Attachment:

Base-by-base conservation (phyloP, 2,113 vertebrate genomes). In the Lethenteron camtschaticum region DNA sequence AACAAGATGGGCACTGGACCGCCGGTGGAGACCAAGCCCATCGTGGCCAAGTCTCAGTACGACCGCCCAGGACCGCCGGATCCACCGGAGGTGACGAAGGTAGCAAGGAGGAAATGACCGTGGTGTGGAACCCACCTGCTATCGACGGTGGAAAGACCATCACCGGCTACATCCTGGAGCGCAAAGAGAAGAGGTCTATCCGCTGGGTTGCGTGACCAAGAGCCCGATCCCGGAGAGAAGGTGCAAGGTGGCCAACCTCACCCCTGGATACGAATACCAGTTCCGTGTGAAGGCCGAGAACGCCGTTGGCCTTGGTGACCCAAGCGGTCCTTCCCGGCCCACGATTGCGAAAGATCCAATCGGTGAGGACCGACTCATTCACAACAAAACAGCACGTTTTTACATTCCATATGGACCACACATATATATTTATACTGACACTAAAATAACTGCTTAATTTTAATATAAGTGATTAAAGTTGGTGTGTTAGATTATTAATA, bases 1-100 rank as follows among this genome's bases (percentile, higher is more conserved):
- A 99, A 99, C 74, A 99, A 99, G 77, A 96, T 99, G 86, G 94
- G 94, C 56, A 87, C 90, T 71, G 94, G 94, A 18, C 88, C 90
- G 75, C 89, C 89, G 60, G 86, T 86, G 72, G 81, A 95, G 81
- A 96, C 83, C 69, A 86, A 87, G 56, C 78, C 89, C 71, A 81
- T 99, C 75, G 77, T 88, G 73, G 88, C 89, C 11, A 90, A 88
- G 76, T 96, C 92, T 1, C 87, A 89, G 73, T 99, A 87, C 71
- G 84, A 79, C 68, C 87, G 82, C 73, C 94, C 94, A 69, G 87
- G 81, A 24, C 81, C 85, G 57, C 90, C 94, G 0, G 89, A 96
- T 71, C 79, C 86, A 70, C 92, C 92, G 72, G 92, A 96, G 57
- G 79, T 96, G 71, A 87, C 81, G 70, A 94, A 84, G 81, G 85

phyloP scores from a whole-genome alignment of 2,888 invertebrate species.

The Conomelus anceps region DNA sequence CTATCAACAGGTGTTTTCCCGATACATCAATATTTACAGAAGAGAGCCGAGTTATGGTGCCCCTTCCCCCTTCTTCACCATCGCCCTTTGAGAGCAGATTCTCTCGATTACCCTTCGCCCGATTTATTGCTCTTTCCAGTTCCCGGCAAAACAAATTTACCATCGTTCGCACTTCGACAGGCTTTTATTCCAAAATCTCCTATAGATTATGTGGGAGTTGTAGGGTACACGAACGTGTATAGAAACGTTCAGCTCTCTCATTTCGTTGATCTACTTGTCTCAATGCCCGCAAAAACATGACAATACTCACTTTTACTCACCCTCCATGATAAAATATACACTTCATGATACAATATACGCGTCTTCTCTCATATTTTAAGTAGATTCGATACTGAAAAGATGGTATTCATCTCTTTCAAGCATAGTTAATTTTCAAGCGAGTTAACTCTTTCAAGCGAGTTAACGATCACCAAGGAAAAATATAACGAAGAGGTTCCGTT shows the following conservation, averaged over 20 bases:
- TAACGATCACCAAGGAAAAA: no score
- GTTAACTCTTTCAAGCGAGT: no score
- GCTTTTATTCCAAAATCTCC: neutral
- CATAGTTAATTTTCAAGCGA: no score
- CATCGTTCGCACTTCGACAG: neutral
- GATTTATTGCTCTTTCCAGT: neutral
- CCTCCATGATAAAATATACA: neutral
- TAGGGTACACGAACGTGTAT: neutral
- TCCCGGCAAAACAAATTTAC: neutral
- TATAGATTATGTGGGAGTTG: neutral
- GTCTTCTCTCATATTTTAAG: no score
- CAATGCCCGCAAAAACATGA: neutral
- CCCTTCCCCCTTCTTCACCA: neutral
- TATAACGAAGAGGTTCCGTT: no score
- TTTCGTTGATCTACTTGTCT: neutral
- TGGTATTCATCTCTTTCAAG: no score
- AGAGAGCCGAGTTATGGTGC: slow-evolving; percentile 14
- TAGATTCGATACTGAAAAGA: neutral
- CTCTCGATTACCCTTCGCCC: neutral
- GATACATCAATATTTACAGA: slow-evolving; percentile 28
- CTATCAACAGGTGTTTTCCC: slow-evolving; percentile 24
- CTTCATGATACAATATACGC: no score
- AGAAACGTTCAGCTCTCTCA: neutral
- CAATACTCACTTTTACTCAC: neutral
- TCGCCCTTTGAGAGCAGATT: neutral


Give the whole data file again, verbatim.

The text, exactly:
Base-by-base conservation (phyloP, 2,113 vertebrate genomes). In the Lethenteron camtschaticum region DNA sequence AACAAGATGGGCACTGGACCGCCGGTGGAGACCAAGCCCATCGTGGCCAAGTCTCAGTACGACCGCCCAGGACCGCCGGATCCACCGGAGGTGACGAAGGTAGCAAGGAGGAAATGACCGTGGTGTGGAACCCACCTGCTATCGACGGTGGAAAGACCATCACCGGCTACATCCTGGAGCGCAAAGAGAAGAGGTCTATCCGCTGGGTTGCGTGACCAAGAGCCCGATCCCGGAGAGAAGGTGCAAGGTGGCCAACCTCACCCCTGGATACGAATACCAGTTCCGTGTGAAGGCCGAGAACGCCGTTGGCCTTGGTGACCCAAGCGGTCCTTCCCGGCCCACGATTGCGAAAGATCCAATCGGTGAGGACCGACTCATTCACAACAAAACAGCACGTTTTTACATTCCATATGGACCACACATATATATTTATACTGACACTAAAATAACTGCTTAATTTTAATATAAGTGATTAAAGTTGGTGTGTTAGATTATTAATA, bases 1-100 rank as follows among this genome's bases (percentile, higher is more conserved):
- A 99, A 99, C 74, A 99, A 99, G 77, A 96, T 99, G 86, G 94
- G 94, C 56, A 87, C 90, T 71, G 94, G 94, A 18, C 88, C 90
- G 75, C 89, C 89, G 60, G 86, T 86, G 72, G 81, A 95, G 81
- A 96, C 83, C 69, A 86, A 87, G 56, C 78, C 89, C 71, A 81
- T 99, C 75, G 77, T 88, G 73, G 88, C 89, C 11, A 90, A 88
- G 76, T 96, C 92, T 1, C 87, A 89, G 73, T 99, A 87, C 71
- G 84, A 79, C 68, C 87, G 82, C 73, C 94, C 94, A 69, G 87
- G 81, A 24, C 81, C 85, G 57, C 90, C 94, G 0, G 89, A 96
- T 71, C 79, C 86, A 70, C 92, C 92, G 72, G 92, A 96, G 57
- G 79, T 96, G 71, A 87, C 81, G 70, A 94, A 84, G 81, G 85

phyloP scores from a whole-genome alignment of 2,888 invertebrate species.

The Conomelus anceps region DNA sequence CTATCAACAGGTGTTTTCCCGATACATCAATATTTACAGAAGAGAGCCGAGTTATGGTGCCCCTTCCCCCTTCTTCACCATCGCCCTTTGAGAGCAGATTCTCTCGATTACCCTTCGCCCGATTTATTGCTCTTTCCAGTTCCCGGCAAAACAAATTTACCATCGTTCGCACTTCGACAGGCTTTTATTCCAAAATCTCCTATAGATTATGTGGGAGTTGTAGGGTACACGAACGTGTATAGAAACGTTCAGCTCTCTCATTTCGTTGATCTACTTGTCTCAATGCCCGCAAAAACATGACAATACTCACTTTTACTCACCCTCCATGATAAAATATACACTTCATGATACAATATACGCGTCTTCTCTCATATTTTAAGTAGATTCGATACTGAAAAGATGGTATTCATCTCTTTCAAGCATAGTTAATTTTCAAGCGAGTTAACTCTTTCAAGCGAGTTAACGATCACCAAGGAAAAATATAACGAAGAGGTTCCGTT shows the following conservation, averaged over 20 bases:
- TAACGATCACCAAGGAAAAA: no score
- GTTAACTCTTTCAAGCGAGT: no score
- GCTTTTATTCCAAAATCTCC: neutral
- CATAGTTAATTTTCAAGCGA: no score
- CATCGTTCGCACTTCGACAG: neutral
- GATTTATTGCTCTTTCCAGT: neutral
- CCTCCATGATAAAATATACA: neutral
- TAGGGTACACGAACGTGTAT: neutral
- TCCCGGCAAAACAAATTTAC: neutral
- TATAGATTATGTGGGAGTTG: neutral
- GTCTTCTCTCATATTTTAAG: no score
- CAATGCCCGCAAAAACATGA: neutral
- CCCTTCCCCCTTCTTCACCA: neutral
- TATAACGAAGAGGTTCCGTT: no score
- TTTCGTTGATCTACTTGTCT: neutral
- TGGTATTCATCTCTTTCAAG: no score
- AGAGAGCCGAGTTATGGTGC: slow-evolving; percentile 14
- TAGATTCGATACTGAAAAGA: neutral
- CTCTCGATTACCCTTCGCCC: neutral
- GATACATCAATATTTACAGA: slow-evolving; percentile 28
- CTATCAACAGGTGTTTTCCC: slow-evolving; percentile 24
- CTTCATGATACAATATACGC: no score
- AGAAACGTTCAGCTCTCTCA: neutral
- CAATACTCACTTTTACTCAC: neutral
- TCGCCCTTTGAGAGCAGATT: neutral